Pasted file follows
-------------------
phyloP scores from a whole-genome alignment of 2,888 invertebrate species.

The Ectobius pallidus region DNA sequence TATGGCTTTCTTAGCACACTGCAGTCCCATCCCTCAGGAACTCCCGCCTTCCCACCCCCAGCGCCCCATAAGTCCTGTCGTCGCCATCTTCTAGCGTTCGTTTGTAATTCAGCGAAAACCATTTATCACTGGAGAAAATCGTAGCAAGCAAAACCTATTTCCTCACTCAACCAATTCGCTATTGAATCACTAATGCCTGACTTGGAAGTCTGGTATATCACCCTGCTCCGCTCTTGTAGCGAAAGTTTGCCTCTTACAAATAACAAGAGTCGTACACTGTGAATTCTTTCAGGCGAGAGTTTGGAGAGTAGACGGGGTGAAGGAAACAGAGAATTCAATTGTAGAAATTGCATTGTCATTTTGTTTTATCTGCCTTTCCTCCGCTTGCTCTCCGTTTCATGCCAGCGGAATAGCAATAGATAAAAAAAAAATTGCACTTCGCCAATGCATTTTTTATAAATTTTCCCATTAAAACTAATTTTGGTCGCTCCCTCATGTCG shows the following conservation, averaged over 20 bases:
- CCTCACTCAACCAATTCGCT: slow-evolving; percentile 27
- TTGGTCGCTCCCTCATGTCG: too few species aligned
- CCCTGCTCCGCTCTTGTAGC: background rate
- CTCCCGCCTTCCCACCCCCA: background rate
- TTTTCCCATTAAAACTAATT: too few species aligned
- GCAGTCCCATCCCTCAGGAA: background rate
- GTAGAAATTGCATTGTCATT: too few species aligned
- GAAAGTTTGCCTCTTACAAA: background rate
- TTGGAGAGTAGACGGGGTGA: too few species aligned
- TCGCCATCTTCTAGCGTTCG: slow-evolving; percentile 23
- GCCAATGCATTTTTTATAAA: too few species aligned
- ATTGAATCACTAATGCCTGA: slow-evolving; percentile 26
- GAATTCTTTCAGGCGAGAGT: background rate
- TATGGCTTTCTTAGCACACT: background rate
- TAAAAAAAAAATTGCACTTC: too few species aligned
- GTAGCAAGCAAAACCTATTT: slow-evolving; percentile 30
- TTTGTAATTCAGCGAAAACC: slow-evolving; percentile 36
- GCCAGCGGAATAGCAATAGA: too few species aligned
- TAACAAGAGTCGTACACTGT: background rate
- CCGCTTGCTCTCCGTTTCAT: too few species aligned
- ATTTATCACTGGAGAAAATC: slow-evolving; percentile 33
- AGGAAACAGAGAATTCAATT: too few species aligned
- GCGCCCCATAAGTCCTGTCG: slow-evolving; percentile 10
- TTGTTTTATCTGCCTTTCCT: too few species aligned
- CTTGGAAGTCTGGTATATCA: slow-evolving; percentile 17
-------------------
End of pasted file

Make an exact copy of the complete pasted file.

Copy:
phyloP scores from a whole-genome alignment of 2,888 invertebrate species.

The Ectobius pallidus region DNA sequence TATGGCTTTCTTAGCACACTGCAGTCCCATCCCTCAGGAACTCCCGCCTTCCCACCCCCAGCGCCCCATAAGTCCTGTCGTCGCCATCTTCTAGCGTTCGTTTGTAATTCAGCGAAAACCATTTATCACTGGAGAAAATCGTAGCAAGCAAAACCTATTTCCTCACTCAACCAATTCGCTATTGAATCACTAATGCCTGACTTGGAAGTCTGGTATATCACCCTGCTCCGCTCTTGTAGCGAAAGTTTGCCTCTTACAAATAACAAGAGTCGTACACTGTGAATTCTTTCAGGCGAGAGTTTGGAGAGTAGACGGGGTGAAGGAAACAGAGAATTCAATTGTAGAAATTGCATTGTCATTTTGTTTTATCTGCCTTTCCTCCGCTTGCTCTCCGTTTCATGCCAGCGGAATAGCAATAGATAAAAAAAAAATTGCACTTCGCCAATGCATTTTTTATAAATTTTCCCATTAAAACTAATTTTGGTCGCTCCCTCATGTCG shows the following conservation, averaged over 20 bases:
- CCTCACTCAACCAATTCGCT: slow-evolving; percentile 27
- TTGGTCGCTCCCTCATGTCG: too few species aligned
- CCCTGCTCCGCTCTTGTAGC: background rate
- CTCCCGCCTTCCCACCCCCA: background rate
- TTTTCCCATTAAAACTAATT: too few species aligned
- GCAGTCCCATCCCTCAGGAA: background rate
- GTAGAAATTGCATTGTCATT: too few species aligned
- GAAAGTTTGCCTCTTACAAA: background rate
- TTGGAGAGTAGACGGGGTGA: too few species aligned
- TCGCCATCTTCTAGCGTTCG: slow-evolving; percentile 23
- GCCAATGCATTTTTTATAAA: too few species aligned
- ATTGAATCACTAATGCCTGA: slow-evolving; percentile 26
- GAATTCTTTCAGGCGAGAGT: background rate
- TATGGCTTTCTTAGCACACT: background rate
- TAAAAAAAAAATTGCACTTC: too few species aligned
- GTAGCAAGCAAAACCTATTT: slow-evolving; percentile 30
- TTTGTAATTCAGCGAAAACC: slow-evolving; percentile 36
- GCCAGCGGAATAGCAATAGA: too few species aligned
- TAACAAGAGTCGTACACTGT: background rate
- CCGCTTGCTCTCCGTTTCAT: too few species aligned
- ATTTATCACTGGAGAAAATC: slow-evolving; percentile 33
- AGGAAACAGAGAATTCAATT: too few species aligned
- GCGCCCCATAAGTCCTGTCG: slow-evolving; percentile 10
- TTGTTTTATCTGCCTTTCCT: too few species aligned
- CTTGGAAGTCTGGTATATCA: slow-evolving; percentile 17